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This article was published on May 20, 2019

What Trump’s Huawei blacklisting means for you

What Trump’s Huawei blacklisting means for you
Ivan Mehta
Story by

Ivan Mehta

Ivan covers Big Tech, India, policy, AI, security, platforms, and apps for TNW. That's one heck of a mixed bag. He likes to say "Bleh." Ivan covers Big Tech, India, policy, AI, security, platforms, and apps for TNW. That's one heck of a mixed bag. He likes to say "Bleh."

In just 24 hours, Huawei smartphones have gone from thriving to endangered. Last night, Google announced that it’s ceasing business with the company. This means it won’t be allowed to use Google Play services, or proprietary apps like Gmail and Google maps for its upcoming phones.

And it’s getting worse for the Chinese tech company. Only this morning, chip companies like Qualcomm and Intel also reportedly stopped trading with the Chinese tech company.

What does it mean for the user? If you own a Huawei or an Honor phone, you’ll get security updates from the company, and still keep on using the Play Store.

Because of this ban, Huawei will be able to use only the public version of Android – Android Open Source Project (AOSP) – for its current and upcoming devices. So you won’t receive a platform update, for instance, Android’s upcoming version, Q. But, if you already own a Huawei phone, it will keep on working with the current version of the OS.

And it’s not just phones. Huawei makes laptops under its Matebook brand – all of which use Intel processors. It’ll be near impossible for the company to release a new laptop until it finds a suitable replacement.

Huawei has responded to this saga with a statement saying it will provide security updates and after sales support to it’s active or in-stock phones:

Huawei has made substantial contributions to the development and growth of Android around the world. As one of Android’s key global partners, we have worked closely with their open-source platform to develop an ecosystem that has benefitted both users and the industry.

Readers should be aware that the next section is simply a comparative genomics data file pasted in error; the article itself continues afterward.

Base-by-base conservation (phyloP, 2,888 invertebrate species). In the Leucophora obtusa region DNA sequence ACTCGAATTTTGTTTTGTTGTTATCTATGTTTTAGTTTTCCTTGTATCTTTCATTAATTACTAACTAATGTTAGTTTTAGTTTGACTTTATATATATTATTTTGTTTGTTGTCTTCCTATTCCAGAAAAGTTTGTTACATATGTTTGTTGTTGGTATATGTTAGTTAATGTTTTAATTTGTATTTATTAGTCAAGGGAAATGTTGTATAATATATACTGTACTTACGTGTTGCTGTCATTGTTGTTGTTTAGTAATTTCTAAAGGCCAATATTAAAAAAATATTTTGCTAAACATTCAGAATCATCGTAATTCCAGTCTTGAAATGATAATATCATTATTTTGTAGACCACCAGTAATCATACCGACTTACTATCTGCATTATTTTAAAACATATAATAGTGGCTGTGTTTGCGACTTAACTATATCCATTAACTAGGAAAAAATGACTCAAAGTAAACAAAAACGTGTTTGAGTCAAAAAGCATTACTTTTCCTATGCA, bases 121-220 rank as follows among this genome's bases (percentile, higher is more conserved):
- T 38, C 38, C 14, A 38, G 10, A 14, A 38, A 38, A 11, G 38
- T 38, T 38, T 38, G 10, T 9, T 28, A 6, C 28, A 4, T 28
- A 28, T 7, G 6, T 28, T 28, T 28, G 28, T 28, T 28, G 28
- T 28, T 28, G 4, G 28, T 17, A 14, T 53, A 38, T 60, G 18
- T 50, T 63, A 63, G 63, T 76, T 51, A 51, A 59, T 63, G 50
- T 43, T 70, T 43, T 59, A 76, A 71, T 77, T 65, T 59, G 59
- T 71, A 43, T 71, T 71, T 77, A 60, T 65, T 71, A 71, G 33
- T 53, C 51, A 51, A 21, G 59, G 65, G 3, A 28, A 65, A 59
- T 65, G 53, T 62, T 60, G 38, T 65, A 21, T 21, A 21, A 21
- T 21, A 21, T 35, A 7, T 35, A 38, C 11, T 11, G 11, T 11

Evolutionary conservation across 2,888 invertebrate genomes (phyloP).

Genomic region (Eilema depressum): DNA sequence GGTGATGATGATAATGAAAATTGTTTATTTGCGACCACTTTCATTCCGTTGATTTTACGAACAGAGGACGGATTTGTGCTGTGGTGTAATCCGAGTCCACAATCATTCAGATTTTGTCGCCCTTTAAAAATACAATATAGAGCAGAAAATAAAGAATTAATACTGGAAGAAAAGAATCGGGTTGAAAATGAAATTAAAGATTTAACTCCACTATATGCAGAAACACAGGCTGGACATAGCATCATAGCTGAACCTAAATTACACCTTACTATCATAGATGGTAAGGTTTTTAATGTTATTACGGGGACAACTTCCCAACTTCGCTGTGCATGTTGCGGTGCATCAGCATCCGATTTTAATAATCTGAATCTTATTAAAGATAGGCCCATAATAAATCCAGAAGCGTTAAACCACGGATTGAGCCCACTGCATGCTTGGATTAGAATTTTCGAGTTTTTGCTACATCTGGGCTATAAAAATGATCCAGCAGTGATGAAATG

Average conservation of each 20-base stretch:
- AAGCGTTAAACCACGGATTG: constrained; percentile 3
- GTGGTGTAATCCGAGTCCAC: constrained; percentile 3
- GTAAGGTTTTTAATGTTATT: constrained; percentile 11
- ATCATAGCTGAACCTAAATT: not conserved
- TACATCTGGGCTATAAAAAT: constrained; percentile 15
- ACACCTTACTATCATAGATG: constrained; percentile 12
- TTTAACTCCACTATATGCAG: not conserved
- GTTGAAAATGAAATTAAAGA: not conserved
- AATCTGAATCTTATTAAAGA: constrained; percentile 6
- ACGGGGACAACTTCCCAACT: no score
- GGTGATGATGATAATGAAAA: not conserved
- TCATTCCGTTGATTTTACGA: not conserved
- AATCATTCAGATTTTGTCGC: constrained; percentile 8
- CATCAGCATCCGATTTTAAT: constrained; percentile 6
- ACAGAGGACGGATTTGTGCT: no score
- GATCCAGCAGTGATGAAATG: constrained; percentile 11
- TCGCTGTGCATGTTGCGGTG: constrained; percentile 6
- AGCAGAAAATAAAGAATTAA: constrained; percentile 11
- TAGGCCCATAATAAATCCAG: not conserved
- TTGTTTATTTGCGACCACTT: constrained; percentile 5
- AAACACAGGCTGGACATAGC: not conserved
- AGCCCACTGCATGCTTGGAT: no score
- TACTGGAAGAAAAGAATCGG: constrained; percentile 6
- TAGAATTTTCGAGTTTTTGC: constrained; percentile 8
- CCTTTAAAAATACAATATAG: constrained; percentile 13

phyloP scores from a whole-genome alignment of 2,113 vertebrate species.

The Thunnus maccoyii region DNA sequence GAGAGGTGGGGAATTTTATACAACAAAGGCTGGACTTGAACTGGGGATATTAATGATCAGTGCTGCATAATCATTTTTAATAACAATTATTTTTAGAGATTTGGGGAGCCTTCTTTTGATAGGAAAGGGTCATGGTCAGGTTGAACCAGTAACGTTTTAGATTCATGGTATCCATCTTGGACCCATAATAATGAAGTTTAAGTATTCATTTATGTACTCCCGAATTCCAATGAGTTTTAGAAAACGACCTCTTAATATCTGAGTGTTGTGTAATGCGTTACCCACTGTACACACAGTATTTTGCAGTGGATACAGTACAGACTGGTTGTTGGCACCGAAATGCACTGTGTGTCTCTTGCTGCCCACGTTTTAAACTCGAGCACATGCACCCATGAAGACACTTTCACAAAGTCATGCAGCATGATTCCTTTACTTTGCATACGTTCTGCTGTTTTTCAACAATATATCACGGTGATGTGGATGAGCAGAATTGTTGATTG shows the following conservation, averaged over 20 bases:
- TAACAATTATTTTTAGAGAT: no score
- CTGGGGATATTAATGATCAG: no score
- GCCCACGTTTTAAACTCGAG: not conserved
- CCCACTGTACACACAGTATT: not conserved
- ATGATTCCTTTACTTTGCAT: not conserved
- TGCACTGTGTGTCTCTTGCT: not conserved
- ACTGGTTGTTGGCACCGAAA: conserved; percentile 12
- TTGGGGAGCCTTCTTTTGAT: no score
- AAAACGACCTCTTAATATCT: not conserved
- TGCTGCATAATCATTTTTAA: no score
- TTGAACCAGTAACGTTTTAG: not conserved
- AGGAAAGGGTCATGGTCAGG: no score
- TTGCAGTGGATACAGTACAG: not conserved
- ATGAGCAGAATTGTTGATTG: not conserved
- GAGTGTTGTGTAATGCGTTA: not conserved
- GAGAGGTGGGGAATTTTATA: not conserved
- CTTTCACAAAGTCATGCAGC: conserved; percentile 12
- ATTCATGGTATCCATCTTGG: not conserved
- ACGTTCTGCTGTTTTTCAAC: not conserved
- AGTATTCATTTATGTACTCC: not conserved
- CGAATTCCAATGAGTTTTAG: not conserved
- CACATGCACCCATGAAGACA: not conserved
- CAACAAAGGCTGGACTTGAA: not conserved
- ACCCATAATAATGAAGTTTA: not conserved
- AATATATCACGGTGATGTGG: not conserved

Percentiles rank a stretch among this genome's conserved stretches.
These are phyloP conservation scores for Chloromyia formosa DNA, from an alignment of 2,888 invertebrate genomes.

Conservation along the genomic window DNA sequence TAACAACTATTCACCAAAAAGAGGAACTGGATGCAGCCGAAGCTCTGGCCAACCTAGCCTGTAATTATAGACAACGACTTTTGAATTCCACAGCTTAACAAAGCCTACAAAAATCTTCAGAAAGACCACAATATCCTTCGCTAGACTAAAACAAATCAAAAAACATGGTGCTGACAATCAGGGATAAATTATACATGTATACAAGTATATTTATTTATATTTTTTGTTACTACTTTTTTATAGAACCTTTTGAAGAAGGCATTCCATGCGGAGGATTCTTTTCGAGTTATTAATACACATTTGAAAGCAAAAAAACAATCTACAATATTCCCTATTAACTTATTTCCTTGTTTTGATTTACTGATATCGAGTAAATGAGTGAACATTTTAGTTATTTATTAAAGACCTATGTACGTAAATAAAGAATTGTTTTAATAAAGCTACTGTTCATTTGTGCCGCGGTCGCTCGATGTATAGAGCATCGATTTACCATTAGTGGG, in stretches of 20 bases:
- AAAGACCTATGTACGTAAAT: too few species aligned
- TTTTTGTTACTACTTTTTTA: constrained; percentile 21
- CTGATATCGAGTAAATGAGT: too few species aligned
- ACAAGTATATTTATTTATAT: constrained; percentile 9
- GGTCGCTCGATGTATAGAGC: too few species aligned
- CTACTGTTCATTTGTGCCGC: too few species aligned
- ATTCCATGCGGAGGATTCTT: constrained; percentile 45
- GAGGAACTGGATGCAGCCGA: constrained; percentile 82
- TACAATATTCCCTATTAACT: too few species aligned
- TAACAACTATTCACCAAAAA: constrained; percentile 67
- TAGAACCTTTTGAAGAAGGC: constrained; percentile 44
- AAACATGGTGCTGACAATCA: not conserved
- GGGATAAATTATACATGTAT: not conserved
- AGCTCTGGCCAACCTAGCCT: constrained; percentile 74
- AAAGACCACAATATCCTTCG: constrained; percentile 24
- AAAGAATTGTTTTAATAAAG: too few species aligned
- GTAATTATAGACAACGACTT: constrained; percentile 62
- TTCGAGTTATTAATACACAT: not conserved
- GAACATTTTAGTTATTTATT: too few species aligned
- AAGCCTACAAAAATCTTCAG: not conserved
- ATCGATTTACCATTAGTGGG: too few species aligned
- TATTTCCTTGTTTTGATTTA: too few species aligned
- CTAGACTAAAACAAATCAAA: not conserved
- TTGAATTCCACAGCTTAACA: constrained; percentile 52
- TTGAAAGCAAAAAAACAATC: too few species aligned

Huawei will continue to provide security updates and after-sales services to all existing Huawei and Honor smartphone and tablet products, covering those that have been sold and that are still in stock globally. We will continue to build a safe and sustainable software ecosystem, in order to provide the best experience for all users globally.

In the last few years, Huawei had gained a lot of ground in the international market, even dethroning Apple from second place in the market. If it’s to keep selling phones globally, Huawei must make its own operating system with an alternative app store. And while the company makes its own processors and modems, it has to find alternatives for the chip companies that have banned it.

If you own a Huawei or Honor device, you’ll be fine for at least a year – providing the company’s true to its word and sends out regular security updates. But, if you were thinking of picking up the latest P30 Pro or any other Huawei devices, you might want to wait until the smoke clears, or look for alternatives.

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